A new poll by Gallup has found that paying for college or paying student loans is the top financial problem for adults who are 18-29 years old, with 21 percent citing the issue. That issue beats out lack of money/low wages (15 percent) and housing costs (14 percent). Paying for college or students was also the top issue cited by those 30 to 49 years old, but the percentage citing the issue was smaller (14 percent).

Tuesday, April 22, 2014 - 4:28am

A new study in Education Next argues that the primary impact of the "10 percent" plan in Texas -- under which those in the top 10 percent of high school graduating classes are assured admission to the public university of their choice in Texas -- has been more on where students enroll, not whether they enroll. The study looks at students in a large urban district, comparing those who just made it into the top 10 percent and those who didn't. The student found those in the top 10 percent are much more likely than the other group to enroll in a flagship university, but they do so at the expense of enrolling at private colleges, and were likely headed to college either way.


Tuesday, April 22, 2014 - 3:00am

U.S. Department of Justice officials will visit about a dozen colleges this week and next to speak with administrators, police, students and others “about how best practices and lessons learned are plying out in areas such as prevention, public awareness and peer support,” the office announced Monday. The 11 colleges are recipients of the DOJ Office on Violence Against Women’s grant program “to Reduce Sexual Assault, Domestic Violence, Dating Violence and Stalking on Campus.” The grant money is used for prevention programming and training, education, and creating “a coordinate community response to enhance victim assistance and safety while holding offenders accountable.”

The 11-campus tour starts Wednesday at North Carolina Central University and ends May 1 at California State Polytechnic University. Also next week, Obama administration officials are expected to comment publicly on the findings of a task force charged with recommending ways to better handle sexual violence on campuses. The report should provide a glimpse into forthcoming federal legislation.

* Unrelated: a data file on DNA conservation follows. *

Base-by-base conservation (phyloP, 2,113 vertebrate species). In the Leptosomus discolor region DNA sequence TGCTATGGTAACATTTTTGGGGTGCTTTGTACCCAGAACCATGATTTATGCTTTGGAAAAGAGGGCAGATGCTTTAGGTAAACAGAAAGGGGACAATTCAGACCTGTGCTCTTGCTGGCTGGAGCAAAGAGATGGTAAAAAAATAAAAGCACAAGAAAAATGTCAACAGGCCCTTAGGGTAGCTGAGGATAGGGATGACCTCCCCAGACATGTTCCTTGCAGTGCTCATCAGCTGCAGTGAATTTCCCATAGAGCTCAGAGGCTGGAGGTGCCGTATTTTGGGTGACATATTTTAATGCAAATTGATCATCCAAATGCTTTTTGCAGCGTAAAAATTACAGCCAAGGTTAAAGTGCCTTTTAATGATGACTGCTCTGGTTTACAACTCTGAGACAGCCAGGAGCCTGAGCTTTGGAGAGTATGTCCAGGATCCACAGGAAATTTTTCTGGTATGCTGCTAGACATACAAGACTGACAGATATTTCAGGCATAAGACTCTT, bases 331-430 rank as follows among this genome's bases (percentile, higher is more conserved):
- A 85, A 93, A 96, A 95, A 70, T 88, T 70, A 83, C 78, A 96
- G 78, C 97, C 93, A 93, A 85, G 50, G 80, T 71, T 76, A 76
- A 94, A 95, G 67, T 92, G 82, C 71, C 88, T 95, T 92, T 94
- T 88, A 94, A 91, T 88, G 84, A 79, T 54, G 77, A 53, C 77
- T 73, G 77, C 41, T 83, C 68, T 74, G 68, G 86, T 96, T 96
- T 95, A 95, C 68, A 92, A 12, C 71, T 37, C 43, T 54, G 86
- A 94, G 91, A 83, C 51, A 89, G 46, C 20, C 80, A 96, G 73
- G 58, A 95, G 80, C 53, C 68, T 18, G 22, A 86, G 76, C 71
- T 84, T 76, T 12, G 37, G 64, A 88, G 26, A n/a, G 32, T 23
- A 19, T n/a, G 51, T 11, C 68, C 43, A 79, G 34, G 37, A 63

Also on Monday, the office of Sen. Kirsten Gillibrand (D-N.Y.) released a letter that she and a handful of lawmakers (from both sides of the aisle) sent last week to the White House Task Force to Protect Students from Sexual Assault. The senators suggest requiring that colleges conduct annual, anonymous surveys about sexual violence; that the U.S. Education Department appoint one person to oversee all national policy on sexual misconduct on campuses; and that the department’s Office for Civil Rights be more transparent about ongoing campus investigations by issuing updates and creating a searchable database.

Tuesday, April 22, 2014 - 3:00am

In today’s Academic Minute, Joanne Dickson of the Institute of Psychology, Health and Society at the University of Liverpool, discusses her survey on the personal goals of people with depression and people who have never suffered from the mood disorder. Learn more about the Academic Minute here.

Monday, April 21, 2014 - 3:00am

Graduate assistants at the University of Connecticut, who have organized in affiliation with the United Auto Workers, won union recognition last week from the State Board of Labor Relations. The board verified that a super majority of graduate employees signed cards authorizing the Graduate Employee Union, or GEU-UAW, to represent them in collective bargaining. The unit is made up of 2,135 students, and bargaining will focus on work place issues, not academic ones. Stephanie Reitz, a university spokeswoman, said via email: “The university has been, and will continue to be, neutral with regard to this effort. Individual graduate students are free to make their own decisions.”